Former Minneapolis police officer Derek Chauvin, sentenced to 22-years in prison for the murder of George Floyd, filed a statement of his case to appeal his sentence late on Thursday.
The filing listed 14 issues, ranging from the District Court abusing its discretion by not changing the trial venue and sequestering the jury, to them prejudicially erring when they allowed the State’s prosecution team to present cumulative evidence in respect to use of force.
In April, the former police officer was convicted of second-degree unintentional murder, third-degree murder and second-degree manslaughter in Floyd’s case, and sentenced to 22-years in prison.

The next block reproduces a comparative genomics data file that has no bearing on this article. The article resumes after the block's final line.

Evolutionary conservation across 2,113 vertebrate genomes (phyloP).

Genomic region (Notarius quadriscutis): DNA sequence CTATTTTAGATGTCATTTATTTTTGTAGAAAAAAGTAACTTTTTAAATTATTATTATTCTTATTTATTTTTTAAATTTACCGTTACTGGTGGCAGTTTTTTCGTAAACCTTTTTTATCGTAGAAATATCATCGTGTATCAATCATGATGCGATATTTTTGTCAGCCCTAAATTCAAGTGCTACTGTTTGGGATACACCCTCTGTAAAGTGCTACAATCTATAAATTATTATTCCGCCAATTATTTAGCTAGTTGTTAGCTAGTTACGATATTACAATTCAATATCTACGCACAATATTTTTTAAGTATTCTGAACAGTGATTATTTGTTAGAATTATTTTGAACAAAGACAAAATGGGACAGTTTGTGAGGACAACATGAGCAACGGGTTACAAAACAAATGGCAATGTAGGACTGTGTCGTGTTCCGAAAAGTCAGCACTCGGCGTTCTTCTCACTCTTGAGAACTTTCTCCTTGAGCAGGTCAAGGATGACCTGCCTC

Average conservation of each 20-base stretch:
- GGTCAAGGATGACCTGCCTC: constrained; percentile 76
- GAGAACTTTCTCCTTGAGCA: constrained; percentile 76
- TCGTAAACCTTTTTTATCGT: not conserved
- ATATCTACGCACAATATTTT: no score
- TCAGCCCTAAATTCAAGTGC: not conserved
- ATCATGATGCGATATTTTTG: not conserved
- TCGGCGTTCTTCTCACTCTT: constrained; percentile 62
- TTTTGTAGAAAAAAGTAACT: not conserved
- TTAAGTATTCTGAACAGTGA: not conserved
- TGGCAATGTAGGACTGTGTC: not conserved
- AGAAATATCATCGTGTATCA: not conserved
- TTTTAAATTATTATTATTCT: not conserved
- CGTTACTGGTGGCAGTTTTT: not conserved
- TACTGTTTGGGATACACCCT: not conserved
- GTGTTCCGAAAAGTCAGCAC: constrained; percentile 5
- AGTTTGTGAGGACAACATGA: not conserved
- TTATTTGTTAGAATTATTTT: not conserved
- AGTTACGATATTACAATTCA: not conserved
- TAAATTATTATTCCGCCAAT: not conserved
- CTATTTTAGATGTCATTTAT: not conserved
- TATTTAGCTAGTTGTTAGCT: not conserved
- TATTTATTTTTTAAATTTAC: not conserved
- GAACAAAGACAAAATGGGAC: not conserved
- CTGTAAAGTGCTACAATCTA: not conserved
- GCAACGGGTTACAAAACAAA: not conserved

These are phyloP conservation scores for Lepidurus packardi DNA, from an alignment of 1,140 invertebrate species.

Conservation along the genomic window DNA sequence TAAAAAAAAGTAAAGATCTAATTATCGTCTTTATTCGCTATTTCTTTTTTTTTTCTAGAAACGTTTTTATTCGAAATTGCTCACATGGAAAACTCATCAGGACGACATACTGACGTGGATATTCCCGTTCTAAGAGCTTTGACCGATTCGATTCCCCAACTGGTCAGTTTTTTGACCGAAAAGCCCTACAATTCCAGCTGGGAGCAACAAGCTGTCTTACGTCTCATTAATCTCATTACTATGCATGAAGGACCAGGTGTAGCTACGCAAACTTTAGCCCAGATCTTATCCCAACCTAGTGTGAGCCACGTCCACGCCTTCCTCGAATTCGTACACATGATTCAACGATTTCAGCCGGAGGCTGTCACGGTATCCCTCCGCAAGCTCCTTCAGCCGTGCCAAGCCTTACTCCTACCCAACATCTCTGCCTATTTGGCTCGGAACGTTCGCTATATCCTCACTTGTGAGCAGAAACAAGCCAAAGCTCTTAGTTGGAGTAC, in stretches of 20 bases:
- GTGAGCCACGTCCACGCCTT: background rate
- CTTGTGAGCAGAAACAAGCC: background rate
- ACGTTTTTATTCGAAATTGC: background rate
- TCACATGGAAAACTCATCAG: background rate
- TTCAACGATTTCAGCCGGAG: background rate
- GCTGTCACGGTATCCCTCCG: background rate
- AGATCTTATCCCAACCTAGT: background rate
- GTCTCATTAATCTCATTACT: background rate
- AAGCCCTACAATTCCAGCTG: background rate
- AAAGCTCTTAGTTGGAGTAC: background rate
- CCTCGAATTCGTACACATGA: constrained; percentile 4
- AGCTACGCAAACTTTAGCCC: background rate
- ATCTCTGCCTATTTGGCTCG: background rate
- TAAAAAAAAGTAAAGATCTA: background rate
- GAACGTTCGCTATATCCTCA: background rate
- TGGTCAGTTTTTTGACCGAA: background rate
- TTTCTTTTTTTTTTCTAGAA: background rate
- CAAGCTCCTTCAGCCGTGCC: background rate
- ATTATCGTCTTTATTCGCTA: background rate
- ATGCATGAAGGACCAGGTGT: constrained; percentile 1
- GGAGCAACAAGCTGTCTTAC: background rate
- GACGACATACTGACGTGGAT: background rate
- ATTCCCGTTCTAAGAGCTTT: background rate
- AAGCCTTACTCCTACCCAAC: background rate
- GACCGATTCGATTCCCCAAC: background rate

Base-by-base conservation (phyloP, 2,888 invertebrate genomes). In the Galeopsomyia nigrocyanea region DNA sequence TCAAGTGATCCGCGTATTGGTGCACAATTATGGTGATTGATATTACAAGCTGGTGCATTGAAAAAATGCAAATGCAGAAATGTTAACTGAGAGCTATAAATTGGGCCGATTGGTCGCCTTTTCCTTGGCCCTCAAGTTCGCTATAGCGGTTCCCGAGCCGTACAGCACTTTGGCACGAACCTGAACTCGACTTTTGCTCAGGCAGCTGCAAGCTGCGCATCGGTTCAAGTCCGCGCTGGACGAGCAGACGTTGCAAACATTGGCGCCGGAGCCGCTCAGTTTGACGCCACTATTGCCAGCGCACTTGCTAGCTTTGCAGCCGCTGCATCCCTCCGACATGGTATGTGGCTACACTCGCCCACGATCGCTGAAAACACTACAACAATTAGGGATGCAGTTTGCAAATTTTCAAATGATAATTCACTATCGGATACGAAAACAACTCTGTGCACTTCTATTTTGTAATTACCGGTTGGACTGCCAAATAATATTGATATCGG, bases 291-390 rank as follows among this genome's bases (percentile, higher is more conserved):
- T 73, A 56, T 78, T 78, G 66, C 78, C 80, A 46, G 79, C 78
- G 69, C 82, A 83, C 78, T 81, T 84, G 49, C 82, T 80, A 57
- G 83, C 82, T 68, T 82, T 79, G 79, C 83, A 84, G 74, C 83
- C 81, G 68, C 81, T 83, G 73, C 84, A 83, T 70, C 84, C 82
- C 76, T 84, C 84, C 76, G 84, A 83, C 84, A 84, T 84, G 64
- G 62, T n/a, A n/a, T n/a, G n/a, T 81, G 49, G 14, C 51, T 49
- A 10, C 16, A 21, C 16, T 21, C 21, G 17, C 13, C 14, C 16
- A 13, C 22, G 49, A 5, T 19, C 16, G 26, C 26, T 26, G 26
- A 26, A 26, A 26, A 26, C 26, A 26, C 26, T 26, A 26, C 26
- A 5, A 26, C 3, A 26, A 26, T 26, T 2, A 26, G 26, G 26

The 90-day period deadline for the appeal on the court ruling, expired on Thursday. Chauvin, who has represented himself, also requested to have his application stayed until he is assigned a public defender, according to the Minnesota-based KSTP broadcaster
On Thursday, the convict was reportedly given an in forma pauperis, which is a permit for an indigent individual to proceed in court without paying any fees and other expenses linked to the trial.
Chauvin was put on trial after kneeling on the neck of 46-year-old Floyd for several minutes in May 2020, causing him to pass away. The incident was filmed and went viral, sparking widespread protests against police violence and racial injustice in the United States.